Tuesday, June 26, 2007

Saturday Night and Sunday Morning...

A brief note on The Sound of Drums mainly to say that I'll comment in full once the final episode has been broadcast. I normally prefer to consider multiple parters as a whole (yes, I know I covered 'Utopia' on it's own but... my blog my rules, OK?).

I will say though that John Simm's Master is a triumph. A dark and twisted anti-Doctor able to do in one episode what the preceding three series and two Christmas specials worth of villains had failed to do - that is to shut the Doctor up and wipe the grin off his face. This Master visibly rejoices in chaos and destruction. The final close up on the Doctor, old and infirm, restrained by Mrs Saxon and the Master, is the most chilling image the series has yet offered us.

Good luck Martha, please look after him.

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In other news I continue to be totally useless at getting any work done. I intend to get a lot done this week and next week (it's another weeks holiday - yes it's writey-week again!) and hopefully kick start my routine again. Ever since we got the car everything seems to have gone to pot. What the connection is I've no idea.
Speaking of the car I'm driving up to Sedgley to meet Emma on Saturday morning. This will be my longest journey yet. Spare a thought for me with only Mo Dutta to keep me company!

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I got back into reading 2000AD at the start of this year for the first time in nearly ten years. While I've been enjoying it enough to keep buying it there's not really been much cause for me to mention it here... until now.

There are two new strips in the comic, just a few weeks into their run. Both are written by Pat Mills, one of them is excellent. Defoe concerns the adventures of a zombie exterminator in an alternative seventeenth century England overrun with the undead. Defoe is a character who seems to have much in common with the best anti-heroes of the western genre. He is a war veteran who lost his family in a terrible tragedy with a gruff demeanor and a nice line in monosyllabic answers. Such a character translates into this warped vision of historic London admirably and has quickly become the first story I read every week. Sorry Joe.

Elsewhere in the Galaxy's Greatest I've become quite fond of Nikolai Dante though it often seems like little more than an excuse to print nudie drawings of ladies. Judge Dredd has been pretty good and shows signs of something really exciting coming up. Detonator X was dull, Savage was excellent (though he doesn't look like Stanley Baker anymore, which is bad), Robohunter was very funny with beautiful art and Greysuit, that second new Pat Mills strip, is a tedious retread of Mach 1, which was a tedious retread of the Six Million Dollar Man, which was just tedious.

The Megazine's comic content has been outshone totally by it's non-fiction features, interviews and the excellent film reviews. Still the current Anderson story is good and Blood of Satanus III looks gorgeous thanks to the wonderfully wrong, wrong, wrong artwork of John Hicklenton.

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In fact, despite resisting for some years now I've recently been reading the odd comic. I was always more a fan of specific characters in the past so whilst I may have read every issue of 'Tec between about 1986 and 2003 I'd never tried Transmetropolitan or Bone. My slavish loyalty to the Dark Knight has finally been defeated now, thanks to getting burned once too often by DC's (and Marvel's) insistence on crossover 'events'.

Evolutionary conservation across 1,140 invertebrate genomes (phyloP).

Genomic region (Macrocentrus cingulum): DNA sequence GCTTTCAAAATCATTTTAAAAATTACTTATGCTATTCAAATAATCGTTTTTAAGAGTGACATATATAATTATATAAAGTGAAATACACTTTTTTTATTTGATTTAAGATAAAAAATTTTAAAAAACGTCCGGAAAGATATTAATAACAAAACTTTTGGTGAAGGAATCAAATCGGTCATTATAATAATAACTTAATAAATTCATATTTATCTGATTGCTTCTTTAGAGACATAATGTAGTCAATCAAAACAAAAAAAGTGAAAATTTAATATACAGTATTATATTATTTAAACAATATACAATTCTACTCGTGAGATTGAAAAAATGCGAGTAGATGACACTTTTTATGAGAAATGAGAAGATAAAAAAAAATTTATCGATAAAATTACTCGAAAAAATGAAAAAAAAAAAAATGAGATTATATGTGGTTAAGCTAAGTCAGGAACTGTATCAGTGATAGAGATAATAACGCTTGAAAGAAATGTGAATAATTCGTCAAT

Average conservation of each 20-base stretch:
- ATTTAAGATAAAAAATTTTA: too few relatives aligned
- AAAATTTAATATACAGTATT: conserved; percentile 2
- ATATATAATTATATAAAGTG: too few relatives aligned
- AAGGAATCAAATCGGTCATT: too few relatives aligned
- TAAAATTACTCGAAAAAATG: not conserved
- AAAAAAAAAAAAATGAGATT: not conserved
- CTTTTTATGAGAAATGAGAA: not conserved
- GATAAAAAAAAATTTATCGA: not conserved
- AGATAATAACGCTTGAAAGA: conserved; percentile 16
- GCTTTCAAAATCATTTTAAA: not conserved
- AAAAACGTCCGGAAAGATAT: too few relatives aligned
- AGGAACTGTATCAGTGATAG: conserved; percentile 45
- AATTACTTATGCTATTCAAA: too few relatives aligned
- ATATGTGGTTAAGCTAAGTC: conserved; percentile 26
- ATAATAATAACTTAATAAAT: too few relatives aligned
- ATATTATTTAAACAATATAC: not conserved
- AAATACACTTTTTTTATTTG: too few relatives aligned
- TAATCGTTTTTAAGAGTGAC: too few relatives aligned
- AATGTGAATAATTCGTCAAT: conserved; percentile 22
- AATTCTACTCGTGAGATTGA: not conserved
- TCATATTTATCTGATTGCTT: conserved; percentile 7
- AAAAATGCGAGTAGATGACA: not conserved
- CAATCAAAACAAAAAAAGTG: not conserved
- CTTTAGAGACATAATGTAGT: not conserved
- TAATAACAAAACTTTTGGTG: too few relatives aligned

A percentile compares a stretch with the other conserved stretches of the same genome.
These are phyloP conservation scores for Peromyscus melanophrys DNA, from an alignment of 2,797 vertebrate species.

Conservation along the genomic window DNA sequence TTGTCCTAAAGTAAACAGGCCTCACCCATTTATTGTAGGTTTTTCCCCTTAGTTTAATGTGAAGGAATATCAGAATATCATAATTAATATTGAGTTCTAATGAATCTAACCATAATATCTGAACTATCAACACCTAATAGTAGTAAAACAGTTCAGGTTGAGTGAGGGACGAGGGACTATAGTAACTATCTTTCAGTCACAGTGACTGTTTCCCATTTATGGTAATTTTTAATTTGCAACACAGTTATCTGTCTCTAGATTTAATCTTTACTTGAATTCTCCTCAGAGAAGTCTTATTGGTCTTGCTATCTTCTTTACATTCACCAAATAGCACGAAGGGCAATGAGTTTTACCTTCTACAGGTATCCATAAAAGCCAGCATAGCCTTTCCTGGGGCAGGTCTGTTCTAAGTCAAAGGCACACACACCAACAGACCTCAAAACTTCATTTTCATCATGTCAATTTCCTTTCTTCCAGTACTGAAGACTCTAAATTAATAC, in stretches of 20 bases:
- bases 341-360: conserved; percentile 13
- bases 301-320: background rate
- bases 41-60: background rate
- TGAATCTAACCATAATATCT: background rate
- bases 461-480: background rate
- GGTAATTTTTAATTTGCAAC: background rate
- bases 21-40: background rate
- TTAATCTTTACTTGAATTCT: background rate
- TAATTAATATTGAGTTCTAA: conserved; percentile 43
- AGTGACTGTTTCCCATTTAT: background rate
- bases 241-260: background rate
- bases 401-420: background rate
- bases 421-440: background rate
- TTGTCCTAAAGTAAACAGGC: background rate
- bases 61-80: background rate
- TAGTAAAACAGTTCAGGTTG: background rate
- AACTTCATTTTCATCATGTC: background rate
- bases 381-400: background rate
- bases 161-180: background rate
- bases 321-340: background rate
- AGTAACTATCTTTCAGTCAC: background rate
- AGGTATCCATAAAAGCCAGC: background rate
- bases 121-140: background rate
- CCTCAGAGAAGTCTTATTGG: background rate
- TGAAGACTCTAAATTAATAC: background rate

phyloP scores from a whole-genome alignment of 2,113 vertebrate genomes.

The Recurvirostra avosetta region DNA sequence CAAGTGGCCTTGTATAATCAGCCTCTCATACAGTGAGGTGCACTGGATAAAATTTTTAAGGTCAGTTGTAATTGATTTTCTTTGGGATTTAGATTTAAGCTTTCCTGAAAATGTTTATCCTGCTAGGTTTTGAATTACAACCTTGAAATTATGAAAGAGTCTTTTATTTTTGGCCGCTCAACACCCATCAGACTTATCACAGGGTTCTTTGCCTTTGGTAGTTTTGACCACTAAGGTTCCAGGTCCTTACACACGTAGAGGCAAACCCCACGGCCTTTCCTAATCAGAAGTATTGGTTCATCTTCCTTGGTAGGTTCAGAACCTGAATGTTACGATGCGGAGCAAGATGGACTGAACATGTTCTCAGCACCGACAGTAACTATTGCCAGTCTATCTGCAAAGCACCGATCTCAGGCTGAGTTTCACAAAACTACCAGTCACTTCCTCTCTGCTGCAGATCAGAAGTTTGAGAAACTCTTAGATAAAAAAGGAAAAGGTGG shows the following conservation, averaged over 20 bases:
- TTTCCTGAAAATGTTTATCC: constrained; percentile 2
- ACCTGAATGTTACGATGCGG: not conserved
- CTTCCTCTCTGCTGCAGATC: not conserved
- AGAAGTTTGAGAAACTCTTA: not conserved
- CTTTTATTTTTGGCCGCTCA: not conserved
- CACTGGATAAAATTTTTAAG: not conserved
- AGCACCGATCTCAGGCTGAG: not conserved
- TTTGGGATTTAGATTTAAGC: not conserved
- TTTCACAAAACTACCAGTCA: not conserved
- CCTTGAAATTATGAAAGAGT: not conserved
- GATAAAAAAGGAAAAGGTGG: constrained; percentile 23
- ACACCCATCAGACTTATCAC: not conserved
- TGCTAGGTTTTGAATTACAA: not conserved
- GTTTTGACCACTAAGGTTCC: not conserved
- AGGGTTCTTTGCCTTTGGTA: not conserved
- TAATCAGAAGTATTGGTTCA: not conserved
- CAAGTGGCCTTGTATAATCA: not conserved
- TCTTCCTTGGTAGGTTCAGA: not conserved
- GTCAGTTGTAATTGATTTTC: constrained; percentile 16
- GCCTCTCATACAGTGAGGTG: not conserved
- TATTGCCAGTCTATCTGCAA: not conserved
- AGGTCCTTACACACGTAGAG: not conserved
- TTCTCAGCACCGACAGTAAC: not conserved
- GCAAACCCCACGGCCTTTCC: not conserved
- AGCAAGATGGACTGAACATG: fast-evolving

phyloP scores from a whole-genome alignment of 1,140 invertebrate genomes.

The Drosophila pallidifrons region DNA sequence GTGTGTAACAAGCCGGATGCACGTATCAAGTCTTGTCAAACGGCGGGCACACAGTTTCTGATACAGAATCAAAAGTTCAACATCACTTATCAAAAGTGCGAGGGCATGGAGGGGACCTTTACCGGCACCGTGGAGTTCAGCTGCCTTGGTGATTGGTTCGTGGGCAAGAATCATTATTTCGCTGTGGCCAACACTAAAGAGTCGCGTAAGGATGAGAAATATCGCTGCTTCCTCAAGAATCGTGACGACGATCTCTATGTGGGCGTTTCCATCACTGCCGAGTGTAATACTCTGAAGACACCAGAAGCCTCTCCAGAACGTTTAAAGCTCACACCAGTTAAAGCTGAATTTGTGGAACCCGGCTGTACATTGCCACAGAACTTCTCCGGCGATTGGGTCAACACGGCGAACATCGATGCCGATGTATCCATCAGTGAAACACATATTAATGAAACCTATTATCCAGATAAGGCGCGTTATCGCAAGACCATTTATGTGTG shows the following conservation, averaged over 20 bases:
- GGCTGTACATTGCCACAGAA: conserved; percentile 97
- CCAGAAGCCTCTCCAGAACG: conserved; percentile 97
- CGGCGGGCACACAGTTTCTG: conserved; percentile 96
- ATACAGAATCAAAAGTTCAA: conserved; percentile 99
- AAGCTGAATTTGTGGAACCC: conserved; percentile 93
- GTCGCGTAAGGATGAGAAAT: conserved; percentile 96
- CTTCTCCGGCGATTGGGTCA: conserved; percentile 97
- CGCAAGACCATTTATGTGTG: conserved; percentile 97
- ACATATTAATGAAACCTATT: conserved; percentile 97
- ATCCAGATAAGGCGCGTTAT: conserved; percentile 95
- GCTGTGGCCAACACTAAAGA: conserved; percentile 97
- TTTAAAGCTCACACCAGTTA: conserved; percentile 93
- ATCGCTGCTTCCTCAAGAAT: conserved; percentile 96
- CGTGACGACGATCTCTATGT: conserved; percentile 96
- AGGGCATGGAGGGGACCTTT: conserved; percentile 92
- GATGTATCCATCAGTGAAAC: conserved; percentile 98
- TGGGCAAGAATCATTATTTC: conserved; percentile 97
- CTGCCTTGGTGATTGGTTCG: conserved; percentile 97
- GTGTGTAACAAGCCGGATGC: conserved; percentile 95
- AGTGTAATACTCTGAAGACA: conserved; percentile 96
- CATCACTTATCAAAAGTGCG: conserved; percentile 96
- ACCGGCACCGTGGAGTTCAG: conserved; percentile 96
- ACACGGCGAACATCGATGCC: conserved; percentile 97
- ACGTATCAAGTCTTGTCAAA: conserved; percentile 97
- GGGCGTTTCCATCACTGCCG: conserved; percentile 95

It was a great pleasure therefore to enjoy book one of Warren Ellis's excellent Transmetropolitan collection. It's not often something stays with me so long after I read it yet I find snatches of Spider's wisdom flit into my head with surprising regularity. I will certainly be reading the rest of the series and looking for other interesting comics of the last ten years (feel free to offer suggestions).

It's liberating to finally be able to go into a comic shop without buckling under the crushing weight of responsibility that loyalty to certain characters or publishers can impose upon you.

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Finally a note to say if you missed Angry, Sexy and Working Class on Radio 2 on Friday night then you can listen to it via the stations interweb site and should doso at the earliest opportunity as it was excellent. Narrated by Christopher Eccleston it's a series about British New Wave cinema of the late fifties and early sixties. Lot's of soundbites from key people of the period and a timely reminder that British Cinema should not be an oxymoron and certainly shouldn't follow the crowd.

Look out for it on Friday nights at 7pm.


  1. was that SAM SLADE Robohunter? With Hoagie and everything? Because if it was, 2000AD may well be attracting another lapsed reader.

    Comics, eh?
    Off the top of my head, I'd recommend Box Office Poison by Alex Robinson (young creatively inclined arty type working in bookstore, may sound familiar), Alan Moore's League Of Extraordinary Gentlemen (don't be put off by the film), Age Of Bronze by Eric Shanowar (retelling of the Trojan War), The Walking Dead by Robert Kirkman (full on Romero esque zombie gorefest. You won't respect it in the morning) and Jaka's Story by Dave Sim (a standalone part of his incredible Cerebus 6000 page graphic novel)

    The best comic shop in England is Page 45 in Nottingham


    tell them I sent you

  2. It's actually Samantha Slade, but with Hoagie & Stogie in tow.

    I've passed through Nottingham a few times (as you'll know) but I don't think I've come across Page 45.

    I'll check 'em out.